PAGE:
Busking With Confidence
People often come up to me and tell me I’m very brave for standing out in the street and playing. Actually, if you really think about it, does busking take bravery? What is bravery? Some dictionaries define it as courageous behaviour. So, what’s courage? Again, a dictionary would say the ability to do something frightening. Another definition is strength in the face of pain or grief.
So from this I can understand that bravery is feeling afraid of something bad happening but performing anyway. But what’s there to be afraid of really? Maybe the people who have to listen to me won’t like what I play? Why is that a bad thing? Is the bad thing the potential to be criticised and then to experience pain? Why do we feel pain just because someone else doesn’t like what they hear? For every 1 person that doesn’t like it, there are probably 10 or more that do. So really, worrying about 1 person criticising us is just focusing on a negative thing that might not even happen. What’s the point in that?
On a rare occasion a kid will walk by with their fingers in their ears making a face at me, or some old guy will come up to me and tell me to stop playing a particular song because he thinks it’s boring. But I’ve been busking long enough to know what works and what doesn’t so I don’t actually care what those people think. Why should I? I know that my opinion about my music is far more important than some stranger walking by.
standing on the street performing in front of some strangers who you will probably never see again is really not that big of a deal.
People who don’t play an instrument (or have another talent) think busking takes courage because they are imagining themselves trying to doing it. They see in themselves that they would worry about all the people walking by and project that fear onto me (or another busker).
I sometimes make a bum note or squeak when playing, or don’t have perfect bowing every time. When you’re busking it doesn’t matter because people walk by and aren’t listening too intently. Or sometimes people who are listening the whole time still think you’ve played everything note perfect. We are our harshest critics. I know I’ve had days where I’ll make a face because I don’t like how I’ve played something, but people will still come up to me and say I sound wonderful. It just tells you we all perceive the performance differently. Since we’re talking about performance, it might help to compare busking with something else, like being on stage. In this instance, the main difference between busking and a booked performance on stage is the potential to ruin your career.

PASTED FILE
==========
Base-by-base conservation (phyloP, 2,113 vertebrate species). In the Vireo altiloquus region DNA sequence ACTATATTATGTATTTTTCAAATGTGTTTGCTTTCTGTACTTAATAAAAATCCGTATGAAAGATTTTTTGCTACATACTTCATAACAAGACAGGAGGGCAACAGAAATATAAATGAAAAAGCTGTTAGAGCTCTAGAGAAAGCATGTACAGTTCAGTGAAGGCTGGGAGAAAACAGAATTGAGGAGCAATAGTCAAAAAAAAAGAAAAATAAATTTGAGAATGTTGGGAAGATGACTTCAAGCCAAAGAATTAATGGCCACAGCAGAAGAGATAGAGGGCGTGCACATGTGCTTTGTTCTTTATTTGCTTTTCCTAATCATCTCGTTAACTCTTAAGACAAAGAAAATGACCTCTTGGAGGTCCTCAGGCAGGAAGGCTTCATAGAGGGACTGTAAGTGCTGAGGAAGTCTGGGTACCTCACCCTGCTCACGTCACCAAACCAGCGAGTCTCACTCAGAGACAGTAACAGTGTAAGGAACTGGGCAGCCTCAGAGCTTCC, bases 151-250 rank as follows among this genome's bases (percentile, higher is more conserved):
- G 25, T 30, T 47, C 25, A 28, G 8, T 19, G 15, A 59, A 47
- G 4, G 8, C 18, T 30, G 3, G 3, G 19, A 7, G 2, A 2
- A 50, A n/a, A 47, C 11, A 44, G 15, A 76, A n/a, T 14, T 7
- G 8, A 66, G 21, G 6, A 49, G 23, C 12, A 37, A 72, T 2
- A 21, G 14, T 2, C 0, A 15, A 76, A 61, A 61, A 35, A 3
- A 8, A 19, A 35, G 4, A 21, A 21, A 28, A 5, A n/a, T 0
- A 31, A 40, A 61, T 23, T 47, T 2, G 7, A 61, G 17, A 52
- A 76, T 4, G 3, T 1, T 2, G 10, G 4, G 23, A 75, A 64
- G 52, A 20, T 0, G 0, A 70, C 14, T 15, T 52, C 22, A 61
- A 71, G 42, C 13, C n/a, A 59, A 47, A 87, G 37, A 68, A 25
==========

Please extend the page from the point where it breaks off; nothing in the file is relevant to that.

If you’re playing in front of complete strangers who may or may not be listening to you, it will have little impact on your career. This is because you can just pick your stuff up and go to another city and play in front of different strangers. But if you’re playing solo in the Royal Albert Hall, for example, with thousands of people watching you intently and you play badly that’s a problem. People will complain about your bad performance and that will impact your career because they won’t buy tickets again (or they might ask for their money back). Loss of a following is something to be afraid of if you depend on it for your income. There is more pressure to play perfectly in that situation. So, you could say it does take some courage to play on stage, especially as a solo act.
That knowledge is what real confidence is. Busking with confidence is easy once you change your mind-set. So no, I’m not brave for standing in the street with my fiddle and playing a few tunes. I’m just doing my job!
What are your thoughts on this topic? Do you think it takes bravery to busk? Write in the comments below!
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I am an American British violinist and fiddle player. I play full time as a street musician in addition to the live gigs I perform with several bands.